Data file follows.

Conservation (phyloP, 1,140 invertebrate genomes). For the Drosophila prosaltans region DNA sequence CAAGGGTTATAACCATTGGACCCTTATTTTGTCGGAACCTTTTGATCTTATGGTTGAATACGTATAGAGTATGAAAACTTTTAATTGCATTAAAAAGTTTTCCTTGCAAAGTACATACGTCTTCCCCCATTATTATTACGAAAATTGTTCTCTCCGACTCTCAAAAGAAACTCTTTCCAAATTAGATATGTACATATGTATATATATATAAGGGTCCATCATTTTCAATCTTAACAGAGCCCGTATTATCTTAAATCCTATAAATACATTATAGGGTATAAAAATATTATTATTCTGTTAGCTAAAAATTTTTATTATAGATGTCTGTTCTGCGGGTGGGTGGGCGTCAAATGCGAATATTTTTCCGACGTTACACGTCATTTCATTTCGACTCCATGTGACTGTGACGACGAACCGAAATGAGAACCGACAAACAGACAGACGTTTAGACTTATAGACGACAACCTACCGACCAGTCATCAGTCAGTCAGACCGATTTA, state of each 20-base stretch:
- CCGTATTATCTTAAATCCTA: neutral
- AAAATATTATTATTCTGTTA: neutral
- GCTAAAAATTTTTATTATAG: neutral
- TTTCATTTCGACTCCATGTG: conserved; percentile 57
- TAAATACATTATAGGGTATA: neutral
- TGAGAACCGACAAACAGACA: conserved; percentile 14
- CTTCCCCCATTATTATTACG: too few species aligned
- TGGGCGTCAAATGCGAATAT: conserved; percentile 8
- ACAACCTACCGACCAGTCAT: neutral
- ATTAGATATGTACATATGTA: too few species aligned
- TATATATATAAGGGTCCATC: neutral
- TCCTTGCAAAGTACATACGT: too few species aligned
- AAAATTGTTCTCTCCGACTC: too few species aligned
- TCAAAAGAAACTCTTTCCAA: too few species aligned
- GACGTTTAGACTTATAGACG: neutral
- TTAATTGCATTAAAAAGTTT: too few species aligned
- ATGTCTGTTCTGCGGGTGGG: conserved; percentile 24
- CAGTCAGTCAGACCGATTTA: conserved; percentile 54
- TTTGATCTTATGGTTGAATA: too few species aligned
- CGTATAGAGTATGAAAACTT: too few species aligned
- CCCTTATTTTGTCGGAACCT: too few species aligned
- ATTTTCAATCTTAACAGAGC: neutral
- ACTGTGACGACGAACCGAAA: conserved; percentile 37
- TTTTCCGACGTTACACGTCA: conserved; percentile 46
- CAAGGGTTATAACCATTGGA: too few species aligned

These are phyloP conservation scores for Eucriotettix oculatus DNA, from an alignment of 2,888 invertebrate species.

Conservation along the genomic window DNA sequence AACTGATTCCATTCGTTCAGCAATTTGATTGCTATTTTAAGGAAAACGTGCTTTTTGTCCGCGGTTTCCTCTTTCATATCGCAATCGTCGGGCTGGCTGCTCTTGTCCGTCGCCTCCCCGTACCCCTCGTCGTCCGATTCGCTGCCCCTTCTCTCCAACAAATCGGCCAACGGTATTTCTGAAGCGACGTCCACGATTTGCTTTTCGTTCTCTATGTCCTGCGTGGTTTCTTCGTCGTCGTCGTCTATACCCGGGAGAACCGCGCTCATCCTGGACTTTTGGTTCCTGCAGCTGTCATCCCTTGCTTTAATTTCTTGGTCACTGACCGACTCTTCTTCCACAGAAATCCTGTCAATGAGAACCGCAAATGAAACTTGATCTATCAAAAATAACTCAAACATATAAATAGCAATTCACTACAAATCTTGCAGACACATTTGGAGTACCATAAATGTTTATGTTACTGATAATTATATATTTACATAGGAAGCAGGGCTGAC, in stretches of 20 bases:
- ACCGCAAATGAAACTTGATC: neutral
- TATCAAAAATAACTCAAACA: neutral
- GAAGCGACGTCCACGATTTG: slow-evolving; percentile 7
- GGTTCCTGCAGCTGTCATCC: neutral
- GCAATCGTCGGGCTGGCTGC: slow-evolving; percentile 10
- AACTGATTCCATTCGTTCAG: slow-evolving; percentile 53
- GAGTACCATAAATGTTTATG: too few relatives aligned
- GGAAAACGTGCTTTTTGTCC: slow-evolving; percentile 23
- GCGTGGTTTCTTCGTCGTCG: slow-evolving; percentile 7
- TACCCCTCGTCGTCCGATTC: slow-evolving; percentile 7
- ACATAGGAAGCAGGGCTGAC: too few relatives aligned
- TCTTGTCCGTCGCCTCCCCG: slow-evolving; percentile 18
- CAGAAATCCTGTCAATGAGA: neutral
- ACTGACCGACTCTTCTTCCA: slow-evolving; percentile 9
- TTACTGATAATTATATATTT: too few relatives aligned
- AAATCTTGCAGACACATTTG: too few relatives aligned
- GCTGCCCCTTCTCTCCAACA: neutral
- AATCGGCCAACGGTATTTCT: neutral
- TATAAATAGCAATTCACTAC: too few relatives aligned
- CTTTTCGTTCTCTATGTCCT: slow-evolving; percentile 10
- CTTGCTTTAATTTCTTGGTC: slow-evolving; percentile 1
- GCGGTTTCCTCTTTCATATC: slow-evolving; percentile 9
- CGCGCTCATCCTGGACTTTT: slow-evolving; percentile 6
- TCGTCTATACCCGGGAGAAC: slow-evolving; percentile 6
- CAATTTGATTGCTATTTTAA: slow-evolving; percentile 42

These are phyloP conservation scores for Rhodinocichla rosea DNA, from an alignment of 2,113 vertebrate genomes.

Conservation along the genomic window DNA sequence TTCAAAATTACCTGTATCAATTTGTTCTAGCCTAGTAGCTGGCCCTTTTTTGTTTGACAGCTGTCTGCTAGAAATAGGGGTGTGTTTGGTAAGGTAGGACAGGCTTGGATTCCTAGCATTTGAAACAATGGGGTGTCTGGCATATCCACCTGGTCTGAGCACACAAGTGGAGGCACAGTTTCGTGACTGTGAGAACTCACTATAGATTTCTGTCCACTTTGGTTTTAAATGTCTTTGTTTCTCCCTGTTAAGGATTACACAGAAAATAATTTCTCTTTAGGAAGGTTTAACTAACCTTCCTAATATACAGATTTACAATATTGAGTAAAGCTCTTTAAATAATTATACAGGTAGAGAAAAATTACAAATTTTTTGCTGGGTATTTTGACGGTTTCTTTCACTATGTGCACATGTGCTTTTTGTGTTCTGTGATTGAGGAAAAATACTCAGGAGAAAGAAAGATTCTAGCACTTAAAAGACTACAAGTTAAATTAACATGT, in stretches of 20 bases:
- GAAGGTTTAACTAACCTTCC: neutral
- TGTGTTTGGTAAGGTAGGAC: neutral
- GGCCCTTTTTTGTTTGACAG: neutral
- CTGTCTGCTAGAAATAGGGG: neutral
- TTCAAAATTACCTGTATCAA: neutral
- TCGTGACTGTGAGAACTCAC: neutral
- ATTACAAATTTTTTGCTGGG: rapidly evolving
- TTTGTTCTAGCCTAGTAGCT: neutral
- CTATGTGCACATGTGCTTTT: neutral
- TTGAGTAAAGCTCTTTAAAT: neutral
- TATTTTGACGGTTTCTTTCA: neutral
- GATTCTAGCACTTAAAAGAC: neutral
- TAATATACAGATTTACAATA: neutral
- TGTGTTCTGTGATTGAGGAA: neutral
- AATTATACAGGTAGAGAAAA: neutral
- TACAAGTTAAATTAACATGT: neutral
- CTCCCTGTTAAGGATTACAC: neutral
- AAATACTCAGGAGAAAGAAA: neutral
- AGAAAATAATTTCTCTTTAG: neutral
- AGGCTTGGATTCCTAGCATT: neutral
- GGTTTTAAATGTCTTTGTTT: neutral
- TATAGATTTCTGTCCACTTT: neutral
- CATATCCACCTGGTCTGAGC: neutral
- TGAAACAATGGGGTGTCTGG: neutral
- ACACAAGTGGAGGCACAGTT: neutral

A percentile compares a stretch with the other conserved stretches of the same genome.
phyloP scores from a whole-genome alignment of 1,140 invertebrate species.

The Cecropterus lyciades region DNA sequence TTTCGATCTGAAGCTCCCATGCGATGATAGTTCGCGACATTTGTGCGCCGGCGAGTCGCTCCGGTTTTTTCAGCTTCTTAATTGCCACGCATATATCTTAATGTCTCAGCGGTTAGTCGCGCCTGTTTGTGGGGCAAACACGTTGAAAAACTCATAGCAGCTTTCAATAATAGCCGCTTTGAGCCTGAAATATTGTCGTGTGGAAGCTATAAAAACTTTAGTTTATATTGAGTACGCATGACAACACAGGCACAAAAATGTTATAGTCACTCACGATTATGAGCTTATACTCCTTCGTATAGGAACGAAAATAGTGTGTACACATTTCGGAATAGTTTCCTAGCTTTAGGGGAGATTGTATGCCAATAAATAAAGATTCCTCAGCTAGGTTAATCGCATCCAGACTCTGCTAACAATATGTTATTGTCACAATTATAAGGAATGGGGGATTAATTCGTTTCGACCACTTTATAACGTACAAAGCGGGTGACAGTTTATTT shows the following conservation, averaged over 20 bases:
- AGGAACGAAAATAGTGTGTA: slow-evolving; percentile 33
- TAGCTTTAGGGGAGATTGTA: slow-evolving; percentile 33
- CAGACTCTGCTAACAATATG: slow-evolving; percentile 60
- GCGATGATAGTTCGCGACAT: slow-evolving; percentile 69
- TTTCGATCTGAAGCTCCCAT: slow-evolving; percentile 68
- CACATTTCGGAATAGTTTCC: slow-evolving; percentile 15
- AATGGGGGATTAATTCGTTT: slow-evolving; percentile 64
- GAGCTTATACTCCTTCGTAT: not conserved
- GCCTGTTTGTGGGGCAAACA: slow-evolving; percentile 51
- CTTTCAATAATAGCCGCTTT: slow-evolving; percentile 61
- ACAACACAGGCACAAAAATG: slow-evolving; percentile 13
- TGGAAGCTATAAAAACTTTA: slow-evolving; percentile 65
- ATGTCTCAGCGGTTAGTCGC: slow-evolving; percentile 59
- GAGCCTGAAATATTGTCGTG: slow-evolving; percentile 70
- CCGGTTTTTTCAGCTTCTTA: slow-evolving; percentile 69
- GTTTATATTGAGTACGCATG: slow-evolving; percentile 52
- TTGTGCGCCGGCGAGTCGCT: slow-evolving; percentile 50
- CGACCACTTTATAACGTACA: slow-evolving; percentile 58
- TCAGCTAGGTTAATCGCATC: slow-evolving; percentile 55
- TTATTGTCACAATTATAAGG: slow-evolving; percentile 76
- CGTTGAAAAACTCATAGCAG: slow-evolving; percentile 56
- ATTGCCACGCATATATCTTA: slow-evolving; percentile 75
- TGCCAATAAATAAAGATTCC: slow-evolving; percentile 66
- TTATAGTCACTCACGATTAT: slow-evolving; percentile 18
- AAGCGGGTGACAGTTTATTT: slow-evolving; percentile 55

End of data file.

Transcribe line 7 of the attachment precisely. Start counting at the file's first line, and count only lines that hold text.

- TGAGAACCGACAAACAGACA: conserved; percentile 14